By Troy Mursch • May 11, 2018

How Cryptojacking Impacts You, and What You Can Do About It

Late in 2017, we witnessed a frenzy in the cryptocurrency markets as the price of Bitcoin nearly reached $18,000 USD. This led to a gold rush mentality as everyone looked to cash in on this new commodity. Unfortunately, this gave rise to a new type of malware: cryptojacking.

Cryptojacking is a combination of the words "cryptocurrency" and "hijacking". Put simply, your PC/laptop, mobile device, or server is used to mine cryptocurrency for someone else. This type of malware doesn’t want to hold your data hostage as we see with ransomware -- it wants to steal your computational (CPU) resources. This is because cryptocurrency mining requires computing complex calculations to generate the hashes needed to earn the virtual reward.

What Cryptojacking Means to You

Cryptocurrency mining is a struggle to balance profitability vs. costs. When a cybercriminal uses cryptojacking malware, the entire cost burden is shifted to the victim’s device. The CPU power and electricity (energy) cost is left to the user, who in many cases is unaware such illicit activity is taking place.

Cryptojacking malware can affect any device that has the ability to perform the mathematical computations needed for mining (hashing) for cryptocurrency. While a single device may not mine large sums of cryptocurrency, cybercriminals look to enslave as many devices as possible to maximize their profits.

This is why you need operational awareness on how your resources are being consumed.

Monitoring for Malware

Recently, I worked with Paessler to document a use case of PRTG to monitor well-known websites infected with cryptojacking malware. PRTG allowed me to continuously monitor the affected websites and notify me once the malware was removed. This same principle applies to your infrastructure, whether it be a bare-metal server on premises, or a virtual machine in the cloud. PRTG provides valuable monitoring data that can alert you before you’re stuck with higher energy bills or cloud resource overages.

Resource monitoring is easy to setup in PRTG, which offers a full suite of CPU sensors for many major vendors and applications. For Windows users, I recommend using WMI sensors to monitor CPU usage. For Linux users, PRTG offers two sensor types to monitor CPU usage: SNMP and SSH. Many devices support these common protocols and setup is a breeze. Cloud providers are also supported by PRTG. The Amazon CloudWatch sensor provides a wealth information to monitor CPU usage and your EC2 CPU credits.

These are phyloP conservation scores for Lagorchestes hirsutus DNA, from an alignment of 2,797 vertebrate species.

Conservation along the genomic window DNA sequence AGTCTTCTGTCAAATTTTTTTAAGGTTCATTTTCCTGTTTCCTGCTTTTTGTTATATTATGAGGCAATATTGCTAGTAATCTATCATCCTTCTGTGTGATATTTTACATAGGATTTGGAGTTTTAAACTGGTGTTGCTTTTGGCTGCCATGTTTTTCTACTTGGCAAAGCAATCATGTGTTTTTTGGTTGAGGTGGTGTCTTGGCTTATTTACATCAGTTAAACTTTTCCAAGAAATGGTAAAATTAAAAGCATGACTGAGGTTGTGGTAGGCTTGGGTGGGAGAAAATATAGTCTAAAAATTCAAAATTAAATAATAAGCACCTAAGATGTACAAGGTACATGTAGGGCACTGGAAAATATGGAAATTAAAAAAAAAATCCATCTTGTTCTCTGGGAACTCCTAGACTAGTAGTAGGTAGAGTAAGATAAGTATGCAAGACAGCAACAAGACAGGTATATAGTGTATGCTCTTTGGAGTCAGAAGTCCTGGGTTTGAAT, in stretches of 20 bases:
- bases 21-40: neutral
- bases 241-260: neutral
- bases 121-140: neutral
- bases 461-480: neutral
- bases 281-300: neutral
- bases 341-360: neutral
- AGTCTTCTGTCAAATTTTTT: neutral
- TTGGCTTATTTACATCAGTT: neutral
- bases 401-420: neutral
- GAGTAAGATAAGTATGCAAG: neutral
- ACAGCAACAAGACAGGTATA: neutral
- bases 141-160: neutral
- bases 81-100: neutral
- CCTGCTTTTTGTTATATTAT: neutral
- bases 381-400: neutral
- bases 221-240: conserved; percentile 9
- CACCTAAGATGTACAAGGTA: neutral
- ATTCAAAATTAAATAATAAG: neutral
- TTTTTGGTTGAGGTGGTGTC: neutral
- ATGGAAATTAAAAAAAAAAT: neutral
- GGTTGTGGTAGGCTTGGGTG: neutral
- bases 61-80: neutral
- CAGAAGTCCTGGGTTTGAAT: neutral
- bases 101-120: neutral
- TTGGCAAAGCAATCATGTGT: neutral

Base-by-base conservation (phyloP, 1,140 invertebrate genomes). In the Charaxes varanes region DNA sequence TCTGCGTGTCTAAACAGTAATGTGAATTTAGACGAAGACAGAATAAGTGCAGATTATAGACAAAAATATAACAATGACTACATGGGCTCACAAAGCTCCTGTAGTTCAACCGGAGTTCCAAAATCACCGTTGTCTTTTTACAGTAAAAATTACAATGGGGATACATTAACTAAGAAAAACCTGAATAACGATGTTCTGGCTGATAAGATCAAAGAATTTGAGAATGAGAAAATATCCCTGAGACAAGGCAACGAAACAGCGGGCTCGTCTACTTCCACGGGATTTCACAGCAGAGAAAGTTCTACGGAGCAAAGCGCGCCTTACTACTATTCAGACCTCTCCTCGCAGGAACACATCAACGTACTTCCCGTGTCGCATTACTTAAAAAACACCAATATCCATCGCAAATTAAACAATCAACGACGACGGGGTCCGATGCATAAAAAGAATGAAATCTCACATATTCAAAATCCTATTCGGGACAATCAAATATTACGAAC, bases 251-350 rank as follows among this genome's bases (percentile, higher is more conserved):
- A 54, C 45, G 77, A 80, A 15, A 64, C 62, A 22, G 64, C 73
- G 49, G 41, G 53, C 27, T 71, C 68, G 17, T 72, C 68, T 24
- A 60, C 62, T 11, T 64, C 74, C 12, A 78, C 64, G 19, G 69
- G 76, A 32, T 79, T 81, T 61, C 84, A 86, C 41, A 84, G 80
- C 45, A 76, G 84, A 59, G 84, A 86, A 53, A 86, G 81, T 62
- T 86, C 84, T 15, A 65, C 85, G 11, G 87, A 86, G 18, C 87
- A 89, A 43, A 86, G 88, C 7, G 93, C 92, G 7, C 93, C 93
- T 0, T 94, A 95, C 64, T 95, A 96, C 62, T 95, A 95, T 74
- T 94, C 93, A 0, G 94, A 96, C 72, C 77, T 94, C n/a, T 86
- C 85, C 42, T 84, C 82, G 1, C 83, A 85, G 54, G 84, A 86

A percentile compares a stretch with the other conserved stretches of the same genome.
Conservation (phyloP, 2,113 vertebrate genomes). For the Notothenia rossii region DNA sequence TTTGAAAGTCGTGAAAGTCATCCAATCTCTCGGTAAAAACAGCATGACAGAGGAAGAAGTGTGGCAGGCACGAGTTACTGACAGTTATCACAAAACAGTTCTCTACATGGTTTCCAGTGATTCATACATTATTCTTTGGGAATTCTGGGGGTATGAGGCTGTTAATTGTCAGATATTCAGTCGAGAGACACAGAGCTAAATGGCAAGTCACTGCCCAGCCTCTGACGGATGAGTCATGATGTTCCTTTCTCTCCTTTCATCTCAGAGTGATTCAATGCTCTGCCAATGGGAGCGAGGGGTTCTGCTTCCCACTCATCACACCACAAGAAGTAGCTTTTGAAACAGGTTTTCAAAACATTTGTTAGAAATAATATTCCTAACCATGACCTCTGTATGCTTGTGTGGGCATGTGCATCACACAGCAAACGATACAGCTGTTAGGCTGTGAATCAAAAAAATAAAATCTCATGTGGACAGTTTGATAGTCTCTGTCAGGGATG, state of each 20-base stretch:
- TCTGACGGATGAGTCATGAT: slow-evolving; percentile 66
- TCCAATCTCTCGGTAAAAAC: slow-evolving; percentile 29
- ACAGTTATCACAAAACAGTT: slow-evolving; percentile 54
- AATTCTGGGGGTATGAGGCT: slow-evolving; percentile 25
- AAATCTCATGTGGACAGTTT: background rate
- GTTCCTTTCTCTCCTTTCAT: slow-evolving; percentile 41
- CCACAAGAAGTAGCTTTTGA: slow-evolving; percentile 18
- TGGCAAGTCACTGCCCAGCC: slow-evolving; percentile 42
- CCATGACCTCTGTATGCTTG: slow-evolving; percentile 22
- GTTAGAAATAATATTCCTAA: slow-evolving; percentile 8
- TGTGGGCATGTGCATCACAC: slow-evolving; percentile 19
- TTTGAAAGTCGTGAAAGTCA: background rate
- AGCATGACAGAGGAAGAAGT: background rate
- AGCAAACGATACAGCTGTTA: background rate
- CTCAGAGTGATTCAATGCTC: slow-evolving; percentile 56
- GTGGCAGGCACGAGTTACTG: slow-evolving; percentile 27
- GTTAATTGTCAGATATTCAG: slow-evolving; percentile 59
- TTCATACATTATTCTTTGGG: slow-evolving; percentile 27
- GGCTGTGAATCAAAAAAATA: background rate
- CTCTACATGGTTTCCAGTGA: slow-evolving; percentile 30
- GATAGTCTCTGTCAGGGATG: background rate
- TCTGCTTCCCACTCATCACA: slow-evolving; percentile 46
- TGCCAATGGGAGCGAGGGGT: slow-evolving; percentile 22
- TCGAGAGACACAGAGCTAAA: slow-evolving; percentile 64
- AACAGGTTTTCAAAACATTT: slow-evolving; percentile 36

Each sensor type can be customized to the configuration that fits your operational requirements. For example, if you know your server typically runs at 60% CPU usage you can change the thresholds to alert you only above that amount. In the case of cryptojacking malware, it’s important to monitor for sustained CPU usage and not occasional spikes. PRTG allows you to set a required duration (poll cycle) of downtime before alerting you.

Other Measures

In addition to monitoring your infrastructure with PRTG, I recommend stopping cryptojacking at the network level by blocking known domains and IP addresses tied to illicit cryptomining. A frequently updated list of these domains is available via the open-source CoinBlockerLists. Endpoint protection is also critical to prevent cryptojacking from happening via a web browser. While most enterprise AV products now block most forms of cryptojacking malware, I recommend using the browser extension minerBlock to ensure maximum protection.

Cryptojacking is a trend in the malware industry that isn’t going away anytime soon. With the proper protection and monitoring, you ensure your risk is minimized from this new threat.

I discuss all of this in a lot more detail in an episode of the Packet Pushers podcast. You can also keep yourself updated on Internet security topics on my Website, Bad Packets Report, and follow me on Twitter